What is the purpose and usage of @ModelAttribute in Spring MVC?


13 Answers 13


@ModelAttribute refers to a property of the Model object (the M in MVC ;) so let's say we have a form with a form backing object that is called "Person" Then you can have Spring MVC supply this object to a Controller method by using the @ModelAttribute annotation:

public String processForm(@ModelAttribute("person") Person person){

On the other hand the annotation is used to define objects which should be part of a Model. So if you want to have a Person object referenced in the Model you can use the following method:

public Person getPerson(){
    return new Person();

This annotated method will allow access to the Person object in your View, since it gets automatically added to the Models by Spring.

See "Using @ModelAttribute".

  • 10
    @fasseg You don't actually need @ModelAttribute in your first case. Mar 17 '15 at 21:15
  • 1
    @Neil When do you need to use @ModelAttribute in method attributes?
    – Ryan
    Jun 12 '15 at 22:25
  • 4
    @Ryan see stackoverflow.com/questions/8688135/… Jun 12 '15 at 22:33
  • 1
    you should include how Person is populated and how this method is called. Jan 29 '19 at 17:02

I know this is an old thread, but I thought I throw my hat in the ring and see if I can muddy the water a little bit more :)

I found my initial struggle to understand @ModelAttribute was a result of Spring's decision to combine several annotations into one. It became clearer once I split it into several smaller annotations:

For parameter annotations, think of @ModelAttribute as the equivalent of @Autowired + @Qualifier i.e. it tries to retrieve a bean with the given name from the Spring managed model. If the named bean is not found, instead of throwing an error or returning null, it implicitly takes on the role of @Bean i.e. Create a new instance using the default constructor and add the bean to the model.

For method annotations, think of @ModelAttribute as the equivalent of @Bean + @Before, i.e. it puts the bean constructed by user's code in the model and it's always called before a request handling method.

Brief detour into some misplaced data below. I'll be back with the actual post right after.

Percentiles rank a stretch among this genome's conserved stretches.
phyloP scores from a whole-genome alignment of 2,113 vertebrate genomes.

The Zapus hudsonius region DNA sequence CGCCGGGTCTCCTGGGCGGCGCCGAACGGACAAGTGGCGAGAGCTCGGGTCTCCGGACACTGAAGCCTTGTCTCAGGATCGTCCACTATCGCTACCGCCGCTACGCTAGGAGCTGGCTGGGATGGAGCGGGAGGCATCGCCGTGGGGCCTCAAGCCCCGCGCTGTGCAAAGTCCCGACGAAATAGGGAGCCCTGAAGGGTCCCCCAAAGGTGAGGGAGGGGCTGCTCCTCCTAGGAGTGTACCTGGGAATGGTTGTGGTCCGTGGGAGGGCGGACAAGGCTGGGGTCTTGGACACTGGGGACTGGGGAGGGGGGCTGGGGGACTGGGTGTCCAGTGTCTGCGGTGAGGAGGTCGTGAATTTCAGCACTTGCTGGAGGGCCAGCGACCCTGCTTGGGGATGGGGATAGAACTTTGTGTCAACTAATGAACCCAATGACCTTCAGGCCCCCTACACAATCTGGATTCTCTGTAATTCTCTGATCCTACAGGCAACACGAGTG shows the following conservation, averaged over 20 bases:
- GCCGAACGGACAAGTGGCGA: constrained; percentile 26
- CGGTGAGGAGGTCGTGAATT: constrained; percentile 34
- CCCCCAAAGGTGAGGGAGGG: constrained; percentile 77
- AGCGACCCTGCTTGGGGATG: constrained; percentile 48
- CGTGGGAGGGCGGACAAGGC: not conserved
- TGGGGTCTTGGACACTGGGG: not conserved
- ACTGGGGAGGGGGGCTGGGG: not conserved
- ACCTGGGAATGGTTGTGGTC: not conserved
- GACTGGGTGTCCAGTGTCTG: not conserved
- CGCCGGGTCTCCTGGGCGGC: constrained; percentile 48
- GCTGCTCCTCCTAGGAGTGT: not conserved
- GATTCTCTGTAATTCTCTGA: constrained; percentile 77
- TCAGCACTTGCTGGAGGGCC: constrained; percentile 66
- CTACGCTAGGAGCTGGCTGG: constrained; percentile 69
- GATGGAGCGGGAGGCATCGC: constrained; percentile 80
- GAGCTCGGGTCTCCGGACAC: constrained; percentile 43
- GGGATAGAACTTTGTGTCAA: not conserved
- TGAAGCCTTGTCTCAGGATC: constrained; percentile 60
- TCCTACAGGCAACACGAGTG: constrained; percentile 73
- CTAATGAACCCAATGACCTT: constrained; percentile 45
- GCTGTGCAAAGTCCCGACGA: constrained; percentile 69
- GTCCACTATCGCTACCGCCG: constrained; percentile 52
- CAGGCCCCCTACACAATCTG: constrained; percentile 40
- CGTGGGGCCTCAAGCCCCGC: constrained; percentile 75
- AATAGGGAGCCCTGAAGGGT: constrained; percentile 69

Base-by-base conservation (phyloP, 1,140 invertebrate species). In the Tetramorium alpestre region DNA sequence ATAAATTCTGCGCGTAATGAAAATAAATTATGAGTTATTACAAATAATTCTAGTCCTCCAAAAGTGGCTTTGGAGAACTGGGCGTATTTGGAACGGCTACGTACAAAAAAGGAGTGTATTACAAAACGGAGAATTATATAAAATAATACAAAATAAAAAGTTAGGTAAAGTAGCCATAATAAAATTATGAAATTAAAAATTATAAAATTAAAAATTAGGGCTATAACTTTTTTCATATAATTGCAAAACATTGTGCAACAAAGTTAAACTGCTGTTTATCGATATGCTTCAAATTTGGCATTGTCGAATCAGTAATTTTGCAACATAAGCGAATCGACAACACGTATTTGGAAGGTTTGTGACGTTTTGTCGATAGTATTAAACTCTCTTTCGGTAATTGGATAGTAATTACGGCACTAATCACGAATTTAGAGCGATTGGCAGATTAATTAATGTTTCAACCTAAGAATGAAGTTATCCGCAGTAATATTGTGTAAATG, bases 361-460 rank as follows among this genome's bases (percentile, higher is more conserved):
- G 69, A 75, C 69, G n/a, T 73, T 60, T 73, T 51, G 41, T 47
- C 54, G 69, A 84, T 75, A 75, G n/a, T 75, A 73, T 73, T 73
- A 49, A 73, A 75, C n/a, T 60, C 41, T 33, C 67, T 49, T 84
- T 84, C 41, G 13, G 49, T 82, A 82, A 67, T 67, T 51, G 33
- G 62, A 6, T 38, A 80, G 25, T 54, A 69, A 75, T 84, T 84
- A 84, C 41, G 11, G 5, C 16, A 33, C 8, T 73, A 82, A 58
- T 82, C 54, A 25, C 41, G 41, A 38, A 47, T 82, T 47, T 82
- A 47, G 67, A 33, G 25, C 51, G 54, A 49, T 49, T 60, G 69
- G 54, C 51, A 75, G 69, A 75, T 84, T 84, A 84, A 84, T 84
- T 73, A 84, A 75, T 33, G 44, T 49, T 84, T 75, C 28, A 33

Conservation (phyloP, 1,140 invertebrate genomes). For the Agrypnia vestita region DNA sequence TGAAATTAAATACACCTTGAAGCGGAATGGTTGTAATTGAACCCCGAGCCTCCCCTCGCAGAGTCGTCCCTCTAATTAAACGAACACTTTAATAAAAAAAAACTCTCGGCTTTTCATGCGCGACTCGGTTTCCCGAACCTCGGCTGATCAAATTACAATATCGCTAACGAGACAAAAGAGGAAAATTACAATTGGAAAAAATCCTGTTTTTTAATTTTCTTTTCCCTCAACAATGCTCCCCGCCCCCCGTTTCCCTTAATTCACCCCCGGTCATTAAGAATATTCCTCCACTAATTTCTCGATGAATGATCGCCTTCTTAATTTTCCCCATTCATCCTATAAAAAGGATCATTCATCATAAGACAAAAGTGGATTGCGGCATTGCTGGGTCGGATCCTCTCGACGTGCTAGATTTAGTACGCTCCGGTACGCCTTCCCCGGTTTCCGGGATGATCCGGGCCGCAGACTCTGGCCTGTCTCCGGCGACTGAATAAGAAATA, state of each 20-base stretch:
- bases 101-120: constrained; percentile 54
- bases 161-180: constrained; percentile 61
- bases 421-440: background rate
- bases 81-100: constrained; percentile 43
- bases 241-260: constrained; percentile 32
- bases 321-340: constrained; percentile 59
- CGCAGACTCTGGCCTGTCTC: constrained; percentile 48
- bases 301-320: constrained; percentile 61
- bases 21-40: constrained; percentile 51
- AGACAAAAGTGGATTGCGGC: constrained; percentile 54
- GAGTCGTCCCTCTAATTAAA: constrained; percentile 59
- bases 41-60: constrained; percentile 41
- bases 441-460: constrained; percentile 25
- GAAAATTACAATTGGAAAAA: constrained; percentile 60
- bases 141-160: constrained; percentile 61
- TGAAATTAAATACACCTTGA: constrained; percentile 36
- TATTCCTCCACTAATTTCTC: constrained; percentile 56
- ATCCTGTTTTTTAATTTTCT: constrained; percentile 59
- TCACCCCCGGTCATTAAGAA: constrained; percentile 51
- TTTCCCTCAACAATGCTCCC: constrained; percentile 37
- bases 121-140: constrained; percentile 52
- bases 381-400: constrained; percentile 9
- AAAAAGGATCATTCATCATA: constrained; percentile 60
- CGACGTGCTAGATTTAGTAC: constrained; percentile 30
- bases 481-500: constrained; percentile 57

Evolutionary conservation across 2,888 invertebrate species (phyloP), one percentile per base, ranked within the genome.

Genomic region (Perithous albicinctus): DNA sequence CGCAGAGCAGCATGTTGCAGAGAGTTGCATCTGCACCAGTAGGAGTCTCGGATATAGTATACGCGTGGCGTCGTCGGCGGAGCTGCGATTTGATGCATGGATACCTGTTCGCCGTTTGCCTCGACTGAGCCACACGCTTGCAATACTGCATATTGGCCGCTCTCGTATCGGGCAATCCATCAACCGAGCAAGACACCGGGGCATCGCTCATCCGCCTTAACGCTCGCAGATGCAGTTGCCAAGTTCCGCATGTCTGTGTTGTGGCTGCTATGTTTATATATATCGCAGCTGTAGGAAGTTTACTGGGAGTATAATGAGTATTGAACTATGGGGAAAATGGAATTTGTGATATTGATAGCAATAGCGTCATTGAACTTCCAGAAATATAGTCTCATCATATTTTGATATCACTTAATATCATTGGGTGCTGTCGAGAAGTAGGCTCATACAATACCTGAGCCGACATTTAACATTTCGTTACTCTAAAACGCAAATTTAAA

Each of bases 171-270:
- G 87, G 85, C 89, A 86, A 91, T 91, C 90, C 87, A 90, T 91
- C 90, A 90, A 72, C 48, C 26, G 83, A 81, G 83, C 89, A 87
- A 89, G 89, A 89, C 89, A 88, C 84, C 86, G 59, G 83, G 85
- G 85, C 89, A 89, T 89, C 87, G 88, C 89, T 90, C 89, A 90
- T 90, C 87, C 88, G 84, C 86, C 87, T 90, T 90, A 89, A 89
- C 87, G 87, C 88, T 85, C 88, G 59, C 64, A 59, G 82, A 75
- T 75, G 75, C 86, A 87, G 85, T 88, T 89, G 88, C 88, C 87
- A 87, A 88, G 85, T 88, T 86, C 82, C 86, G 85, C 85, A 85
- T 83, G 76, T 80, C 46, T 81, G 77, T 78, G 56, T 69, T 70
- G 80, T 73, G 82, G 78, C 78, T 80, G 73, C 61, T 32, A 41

Figuratively, I see @ModelAttribute as the following (please don't take it literally!!):

public Person createPerson(){
  return new Person();

public xxx handlePersonRequest( (@Autowired @Qualifier("person") | @Bean("person")) Person person, xxx){

As you can see, Spring made the right decision to make @ModelAttribute an all-encompassing annotation; no one wants to see an annotation smorgasbord.

  • 3
    Hm, @Bean is singleton by default. I'm not sure the same concepts apply here.
    – Zombies
    Aug 14 '13 at 23:06
  • 11
    Absolutely not. I'm just using simpler annotations to explain this complex annotation. Please take my explanation conceptually, not literally. Aug 15 '13 at 1:01
  • 5
    @Zombies add @Scope("request") then :)
    – OrangeDog
    Jun 27 '16 at 16:15

For my style, I always use @ModelAttribute to catch object from spring form jsp. for example, I design form on jsp page, that form exist with commandName

<form:form commandName="Book" action="" methon="post">
      <form:input type="text" path="title"></form:input>

and I catch the object on controller with follow code

public String controllerPost(@ModelAttribute("Book") Book book)

and every field name of book must be match with path in sub-element of form

  • 6
    The catch verb exactly describes the work that @ModelAttribute has done. Nice.
    – Eddy
    Dec 13 '16 at 2:49
  • 3
    Best answer of the year. Jun 16 '17 at 7:42
  • 4
    But is it necessary ? This is still working without using @ModelAttribute annotation.
    – user8710021